About this blogger:
A theorist, organist, and conductor, Jeff Ostrowski holds his B.M. in Music Theory from the University of Kansas (2004), and did graduate work in Musicology. He serves as choirmaster for the new FSSP parish in Los Angeles, where he resides with his wife and children.
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A hymn verse need not be a complete sentence, but it must have completed sense as a recognisable part of the complete sentence, and at each major pause there would be at least a “sense-pause.” Saint Ambrose and the early writers and centonists always kept to this rule. This indicates one of the differences between a poem and a hymn, and by this standard most of the modern hymns and the revisions of old hymns in the Breviary stand condemned.
— Fr. Joseph Connelly

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Proclaim the Passion in a "Theatrical" Manner?
published 18 April 2014 by Jeff Ostrowski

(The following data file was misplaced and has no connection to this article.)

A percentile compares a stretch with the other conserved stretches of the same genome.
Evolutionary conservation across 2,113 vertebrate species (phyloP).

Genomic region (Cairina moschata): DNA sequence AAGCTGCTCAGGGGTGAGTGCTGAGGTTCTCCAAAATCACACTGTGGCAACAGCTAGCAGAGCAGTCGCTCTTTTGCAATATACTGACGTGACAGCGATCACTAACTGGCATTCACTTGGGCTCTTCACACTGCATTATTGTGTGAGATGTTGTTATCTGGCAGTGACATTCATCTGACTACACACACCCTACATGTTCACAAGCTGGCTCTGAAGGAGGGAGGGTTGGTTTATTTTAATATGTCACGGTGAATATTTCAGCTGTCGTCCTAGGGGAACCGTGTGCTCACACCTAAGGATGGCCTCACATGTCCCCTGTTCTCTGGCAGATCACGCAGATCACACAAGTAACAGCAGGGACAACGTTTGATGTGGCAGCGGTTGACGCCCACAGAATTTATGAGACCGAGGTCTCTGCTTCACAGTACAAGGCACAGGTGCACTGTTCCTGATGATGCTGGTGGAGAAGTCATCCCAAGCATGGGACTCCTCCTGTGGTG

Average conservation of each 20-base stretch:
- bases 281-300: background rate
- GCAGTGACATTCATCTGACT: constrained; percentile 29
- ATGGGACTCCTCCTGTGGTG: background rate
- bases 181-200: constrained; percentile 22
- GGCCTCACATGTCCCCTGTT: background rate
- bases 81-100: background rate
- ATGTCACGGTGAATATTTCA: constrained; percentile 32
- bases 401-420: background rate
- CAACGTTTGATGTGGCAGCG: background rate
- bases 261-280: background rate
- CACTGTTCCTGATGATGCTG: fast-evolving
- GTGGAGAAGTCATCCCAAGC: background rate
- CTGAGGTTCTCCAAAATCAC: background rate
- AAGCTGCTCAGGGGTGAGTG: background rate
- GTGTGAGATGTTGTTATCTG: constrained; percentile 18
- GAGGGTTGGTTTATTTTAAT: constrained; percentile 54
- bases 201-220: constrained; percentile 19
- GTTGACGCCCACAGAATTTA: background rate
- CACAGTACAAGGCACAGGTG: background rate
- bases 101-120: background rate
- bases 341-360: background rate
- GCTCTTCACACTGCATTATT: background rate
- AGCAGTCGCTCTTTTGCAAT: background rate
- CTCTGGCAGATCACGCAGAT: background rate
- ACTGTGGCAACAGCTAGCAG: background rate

662 Archbishop Sample E HAVE TALKED a lot about the sad state of liturgy these days, and often cited absurd statements by liturgy “experts.” We’ve also mentioned a contradiction which has never been explained: an attempt on the one hand to restore liturgy to a “pristine” state of the 5th century, while on the other hand changing liturgy to attract “modern man.”

But what exactly is LITURGY anyway?

The easiest way I can explain is to consider reading the Passion. Have you ever heard pious Catholics (who have all the best intentions) pray the Passion like this?

      * *  Incorrect Way To Pray The Passion

But why is that wrong? After all, picco logic says that the Passion is a “narrative” and ought to be read dramatically.

True liturgy — authentic liturgy — is prayer. It is proclaiming to the universe, in a new time and space, the wondrous deeds of Jesus Christ, in the same manner the saints did. The Gospel is not read at Mass because we’ve never heard it before. Consider the 1962 Missal Gospel Reading for January 1st, which is but a single sentence! The public proclamation of scripture is an act of worship: it is not purely didactic, nor is it a make-believe drama that we must re-enact with emotion.

The video below shows us the proper “tone” for liturgy. It must be serious, joyful, sorrowful, glorious, simple, authentic, and proclaimed with beauty and humility.


By the way, “humility” doesn’t mean what the unqualified secular journalists think it means: humility is truth. Again: Humility is truth! A Franciscan priest first told me that in 1998, and he was absolutely correct … but I had to think about it for a while to understand.